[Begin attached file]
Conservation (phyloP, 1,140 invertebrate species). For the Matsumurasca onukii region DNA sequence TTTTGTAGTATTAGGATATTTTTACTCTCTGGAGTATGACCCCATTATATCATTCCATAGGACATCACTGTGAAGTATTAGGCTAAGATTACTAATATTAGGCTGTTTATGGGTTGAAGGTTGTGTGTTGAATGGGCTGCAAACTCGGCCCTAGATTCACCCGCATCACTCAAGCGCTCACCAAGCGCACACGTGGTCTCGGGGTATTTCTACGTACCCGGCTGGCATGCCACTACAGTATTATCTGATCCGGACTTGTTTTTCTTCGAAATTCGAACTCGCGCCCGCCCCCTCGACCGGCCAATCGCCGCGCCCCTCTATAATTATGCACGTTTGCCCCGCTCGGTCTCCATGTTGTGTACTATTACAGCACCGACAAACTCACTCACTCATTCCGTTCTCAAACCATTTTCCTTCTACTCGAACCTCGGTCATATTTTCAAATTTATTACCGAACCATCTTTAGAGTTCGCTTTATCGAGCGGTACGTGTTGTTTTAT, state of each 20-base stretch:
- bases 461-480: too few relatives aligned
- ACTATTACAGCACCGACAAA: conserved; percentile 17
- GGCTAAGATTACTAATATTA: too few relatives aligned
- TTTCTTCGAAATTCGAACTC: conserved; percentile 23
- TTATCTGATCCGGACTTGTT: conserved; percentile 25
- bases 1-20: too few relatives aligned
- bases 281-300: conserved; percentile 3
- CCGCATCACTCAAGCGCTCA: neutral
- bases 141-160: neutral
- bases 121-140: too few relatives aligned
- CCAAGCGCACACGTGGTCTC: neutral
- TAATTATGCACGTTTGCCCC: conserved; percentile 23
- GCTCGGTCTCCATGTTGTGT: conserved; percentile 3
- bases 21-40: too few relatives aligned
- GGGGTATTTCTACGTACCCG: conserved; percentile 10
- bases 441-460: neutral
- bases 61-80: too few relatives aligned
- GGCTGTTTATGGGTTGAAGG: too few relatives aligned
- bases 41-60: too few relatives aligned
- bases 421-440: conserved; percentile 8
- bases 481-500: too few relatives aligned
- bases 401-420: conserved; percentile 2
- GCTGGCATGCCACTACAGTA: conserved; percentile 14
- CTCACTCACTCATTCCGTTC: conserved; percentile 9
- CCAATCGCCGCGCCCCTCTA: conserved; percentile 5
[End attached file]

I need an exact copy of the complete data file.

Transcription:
Conservation (phyloP, 1,140 invertebrate species). For the Matsumurasca onukii region DNA sequence TTTTGTAGTATTAGGATATTTTTACTCTCTGGAGTATGACCCCATTATATCATTCCATAGGACATCACTGTGAAGTATTAGGCTAAGATTACTAATATTAGGCTGTTTATGGGTTGAAGGTTGTGTGTTGAATGGGCTGCAAACTCGGCCCTAGATTCACCCGCATCACTCAAGCGCTCACCAAGCGCACACGTGGTCTCGGGGTATTTCTACGTACCCGGCTGGCATGCCACTACAGTATTATCTGATCCGGACTTGTTTTTCTTCGAAATTCGAACTCGCGCCCGCCCCCTCGACCGGCCAATCGCCGCGCCCCTCTATAATTATGCACGTTTGCCCCGCTCGGTCTCCATGTTGTGTACTATTACAGCACCGACAAACTCACTCACTCATTCCGTTCTCAAACCATTTTCCTTCTACTCGAACCTCGGTCATATTTTCAAATTTATTACCGAACCATCTTTAGAGTTCGCTTTATCGAGCGGTACGTGTTGTTTTAT, state of each 20-base stretch:
- bases 461-480: too few relatives aligned
- ACTATTACAGCACCGACAAA: conserved; percentile 17
- GGCTAAGATTACTAATATTA: too few relatives aligned
- TTTCTTCGAAATTCGAACTC: conserved; percentile 23
- TTATCTGATCCGGACTTGTT: conserved; percentile 25
- bases 1-20: too few relatives aligned
- bases 281-300: conserved; percentile 3
- CCGCATCACTCAAGCGCTCA: neutral
- bases 141-160: neutral
- bases 121-140: too few relatives aligned
- CCAAGCGCACACGTGGTCTC: neutral
- TAATTATGCACGTTTGCCCC: conserved; percentile 23
- GCTCGGTCTCCATGTTGTGT: conserved; percentile 3
- bases 21-40: too few relatives aligned
- GGGGTATTTCTACGTACCCG: conserved; percentile 10
- bases 441-460: neutral
- bases 61-80: too few relatives aligned
- GGCTGTTTATGGGTTGAAGG: too few relatives aligned
- bases 41-60: too few relatives aligned
- bases 421-440: conserved; percentile 8
- bases 481-500: too few relatives aligned
- bases 401-420: conserved; percentile 2
- GCTGGCATGCCACTACAGTA: conserved; percentile 14
- CTCACTCACTCATTCCGTTC: conserved; percentile 9
- CCAATCGCCGCGCCCCTCTA: conserved; percentile 5